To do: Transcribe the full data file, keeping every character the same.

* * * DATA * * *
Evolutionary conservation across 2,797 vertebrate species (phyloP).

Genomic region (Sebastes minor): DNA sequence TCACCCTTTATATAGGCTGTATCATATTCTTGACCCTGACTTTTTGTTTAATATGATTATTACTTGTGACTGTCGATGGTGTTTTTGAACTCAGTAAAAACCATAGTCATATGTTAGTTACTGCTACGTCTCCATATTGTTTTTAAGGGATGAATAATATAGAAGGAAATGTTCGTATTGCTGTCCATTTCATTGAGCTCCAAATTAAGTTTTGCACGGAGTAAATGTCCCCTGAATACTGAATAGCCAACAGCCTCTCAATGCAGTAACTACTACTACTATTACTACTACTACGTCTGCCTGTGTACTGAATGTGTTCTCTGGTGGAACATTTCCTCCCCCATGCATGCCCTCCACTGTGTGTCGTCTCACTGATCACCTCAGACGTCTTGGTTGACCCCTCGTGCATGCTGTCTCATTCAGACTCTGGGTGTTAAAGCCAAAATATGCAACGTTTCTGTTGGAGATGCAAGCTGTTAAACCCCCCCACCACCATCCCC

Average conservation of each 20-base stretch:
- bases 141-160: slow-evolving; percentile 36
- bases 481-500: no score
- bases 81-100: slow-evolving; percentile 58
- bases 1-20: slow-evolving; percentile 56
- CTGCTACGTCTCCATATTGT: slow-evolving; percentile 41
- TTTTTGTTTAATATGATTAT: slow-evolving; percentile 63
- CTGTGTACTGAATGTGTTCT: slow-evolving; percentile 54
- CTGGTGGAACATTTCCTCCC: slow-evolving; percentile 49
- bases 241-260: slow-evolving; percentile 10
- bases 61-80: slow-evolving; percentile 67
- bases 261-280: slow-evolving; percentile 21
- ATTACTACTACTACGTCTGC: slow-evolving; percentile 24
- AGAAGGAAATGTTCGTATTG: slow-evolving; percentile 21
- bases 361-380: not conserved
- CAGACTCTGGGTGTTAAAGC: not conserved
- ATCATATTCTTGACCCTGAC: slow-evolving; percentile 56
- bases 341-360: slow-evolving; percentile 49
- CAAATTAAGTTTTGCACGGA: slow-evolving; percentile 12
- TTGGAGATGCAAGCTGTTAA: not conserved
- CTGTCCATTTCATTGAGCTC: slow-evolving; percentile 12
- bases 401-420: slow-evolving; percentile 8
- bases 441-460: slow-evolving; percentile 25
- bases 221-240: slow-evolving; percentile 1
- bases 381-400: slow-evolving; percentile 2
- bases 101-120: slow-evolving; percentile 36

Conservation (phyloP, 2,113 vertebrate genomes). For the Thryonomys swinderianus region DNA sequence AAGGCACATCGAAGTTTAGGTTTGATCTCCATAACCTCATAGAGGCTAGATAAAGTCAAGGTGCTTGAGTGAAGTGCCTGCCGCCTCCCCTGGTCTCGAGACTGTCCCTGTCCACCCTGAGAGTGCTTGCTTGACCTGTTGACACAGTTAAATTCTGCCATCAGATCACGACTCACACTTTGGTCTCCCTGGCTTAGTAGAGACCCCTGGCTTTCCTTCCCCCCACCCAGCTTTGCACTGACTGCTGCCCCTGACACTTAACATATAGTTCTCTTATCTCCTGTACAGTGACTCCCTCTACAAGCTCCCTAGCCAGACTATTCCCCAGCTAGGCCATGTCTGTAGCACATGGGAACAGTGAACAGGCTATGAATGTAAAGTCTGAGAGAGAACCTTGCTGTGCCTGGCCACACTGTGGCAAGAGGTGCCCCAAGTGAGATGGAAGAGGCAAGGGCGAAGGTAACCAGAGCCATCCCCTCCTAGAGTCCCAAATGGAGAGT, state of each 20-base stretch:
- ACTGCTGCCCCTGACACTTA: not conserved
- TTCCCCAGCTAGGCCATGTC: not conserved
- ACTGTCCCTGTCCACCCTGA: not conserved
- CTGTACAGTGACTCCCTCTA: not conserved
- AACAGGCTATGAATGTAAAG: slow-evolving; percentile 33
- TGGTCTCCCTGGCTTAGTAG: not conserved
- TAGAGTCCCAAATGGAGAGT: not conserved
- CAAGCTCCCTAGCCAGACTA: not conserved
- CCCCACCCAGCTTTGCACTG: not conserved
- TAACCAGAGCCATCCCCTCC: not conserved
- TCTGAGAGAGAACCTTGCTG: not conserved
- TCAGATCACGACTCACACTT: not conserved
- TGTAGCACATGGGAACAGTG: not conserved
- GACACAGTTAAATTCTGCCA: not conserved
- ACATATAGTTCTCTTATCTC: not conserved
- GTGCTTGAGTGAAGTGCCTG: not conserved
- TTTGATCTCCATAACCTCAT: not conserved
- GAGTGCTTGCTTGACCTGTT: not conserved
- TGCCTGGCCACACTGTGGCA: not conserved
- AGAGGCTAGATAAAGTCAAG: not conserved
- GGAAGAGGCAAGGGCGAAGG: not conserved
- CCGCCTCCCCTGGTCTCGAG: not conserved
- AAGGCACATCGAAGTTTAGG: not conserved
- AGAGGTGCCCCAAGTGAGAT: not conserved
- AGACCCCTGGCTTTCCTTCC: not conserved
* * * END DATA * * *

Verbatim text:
Evolutionary conservation across 2,797 vertebrate species (phyloP).

Genomic region (Sebastes minor): DNA sequence TCACCCTTTATATAGGCTGTATCATATTCTTGACCCTGACTTTTTGTTTAATATGATTATTACTTGTGACTGTCGATGGTGTTTTTGAACTCAGTAAAAACCATAGTCATATGTTAGTTACTGCTACGTCTCCATATTGTTTTTAAGGGATGAATAATATAGAAGGAAATGTTCGTATTGCTGTCCATTTCATTGAGCTCCAAATTAAGTTTTGCACGGAGTAAATGTCCCCTGAATACTGAATAGCCAACAGCCTCTCAATGCAGTAACTACTACTACTATTACTACTACTACGTCTGCCTGTGTACTGAATGTGTTCTCTGGTGGAACATTTCCTCCCCCATGCATGCCCTCCACTGTGTGTCGTCTCACTGATCACCTCAGACGTCTTGGTTGACCCCTCGTGCATGCTGTCTCATTCAGACTCTGGGTGTTAAAGCCAAAATATGCAACGTTTCTGTTGGAGATGCAAGCTGTTAAACCCCCCCACCACCATCCCC

Average conservation of each 20-base stretch:
- bases 141-160: slow-evolving; percentile 36
- bases 481-500: no score
- bases 81-100: slow-evolving; percentile 58
- bases 1-20: slow-evolving; percentile 56
- CTGCTACGTCTCCATATTGT: slow-evolving; percentile 41
- TTTTTGTTTAATATGATTAT: slow-evolving; percentile 63
- CTGTGTACTGAATGTGTTCT: slow-evolving; percentile 54
- CTGGTGGAACATTTCCTCCC: slow-evolving; percentile 49
- bases 241-260: slow-evolving; percentile 10
- bases 61-80: slow-evolving; percentile 67
- bases 261-280: slow-evolving; percentile 21
- ATTACTACTACTACGTCTGC: slow-evolving; percentile 24
- AGAAGGAAATGTTCGTATTG: slow-evolving; percentile 21
- bases 361-380: not conserved
- CAGACTCTGGGTGTTAAAGC: not conserved
- ATCATATTCTTGACCCTGAC: slow-evolving; percentile 56
- bases 341-360: slow-evolving; percentile 49
- CAAATTAAGTTTTGCACGGA: slow-evolving; percentile 12
- TTGGAGATGCAAGCTGTTAA: not conserved
- CTGTCCATTTCATTGAGCTC: slow-evolving; percentile 12
- bases 401-420: slow-evolving; percentile 8
- bases 441-460: slow-evolving; percentile 25
- bases 221-240: slow-evolving; percentile 1
- bases 381-400: slow-evolving; percentile 2
- bases 101-120: slow-evolving; percentile 36

Conservation (phyloP, 2,113 vertebrate genomes). For the Thryonomys swinderianus region DNA sequence AAGGCACATCGAAGTTTAGGTTTGATCTCCATAACCTCATAGAGGCTAGATAAAGTCAAGGTGCTTGAGTGAAGTGCCTGCCGCCTCCCCTGGTCTCGAGACTGTCCCTGTCCACCCTGAGAGTGCTTGCTTGACCTGTTGACACAGTTAAATTCTGCCATCAGATCACGACTCACACTTTGGTCTCCCTGGCTTAGTAGAGACCCCTGGCTTTCCTTCCCCCCACCCAGCTTTGCACTGACTGCTGCCCCTGACACTTAACATATAGTTCTCTTATCTCCTGTACAGTGACTCCCTCTACAAGCTCCCTAGCCAGACTATTCCCCAGCTAGGCCATGTCTGTAGCACATGGGAACAGTGAACAGGCTATGAATGTAAAGTCTGAGAGAGAACCTTGCTGTGCCTGGCCACACTGTGGCAAGAGGTGCCCCAAGTGAGATGGAAGAGGCAAGGGCGAAGGTAACCAGAGCCATCCCCTCCTAGAGTCCCAAATGGAGAGT, state of each 20-base stretch:
- ACTGCTGCCCCTGACACTTA: not conserved
- TTCCCCAGCTAGGCCATGTC: not conserved
- ACTGTCCCTGTCCACCCTGA: not conserved
- CTGTACAGTGACTCCCTCTA: not conserved
- AACAGGCTATGAATGTAAAG: slow-evolving; percentile 33
- TGGTCTCCCTGGCTTAGTAG: not conserved
- TAGAGTCCCAAATGGAGAGT: not conserved
- CAAGCTCCCTAGCCAGACTA: not conserved
- CCCCACCCAGCTTTGCACTG: not conserved
- TAACCAGAGCCATCCCCTCC: not conserved
- TCTGAGAGAGAACCTTGCTG: not conserved
- TCAGATCACGACTCACACTT: not conserved
- TGTAGCACATGGGAACAGTG: not conserved
- GACACAGTTAAATTCTGCCA: not conserved
- ACATATAGTTCTCTTATCTC: not conserved
- GTGCTTGAGTGAAGTGCCTG: not conserved
- TTTGATCTCCATAACCTCAT: not conserved
- GAGTGCTTGCTTGACCTGTT: not conserved
- TGCCTGGCCACACTGTGGCA: not conserved
- AGAGGCTAGATAAAGTCAAG: not conserved
- GGAAGAGGCAAGGGCGAAGG: not conserved
- CCGCCTCCCCTGGTCTCGAG: not conserved
- AAGGCACATCGAAGTTTAGG: not conserved
- AGAGGTGCCCCAAGTGAGAT: not conserved
- AGACCCCTGGCTTTCCTTCC: not conserved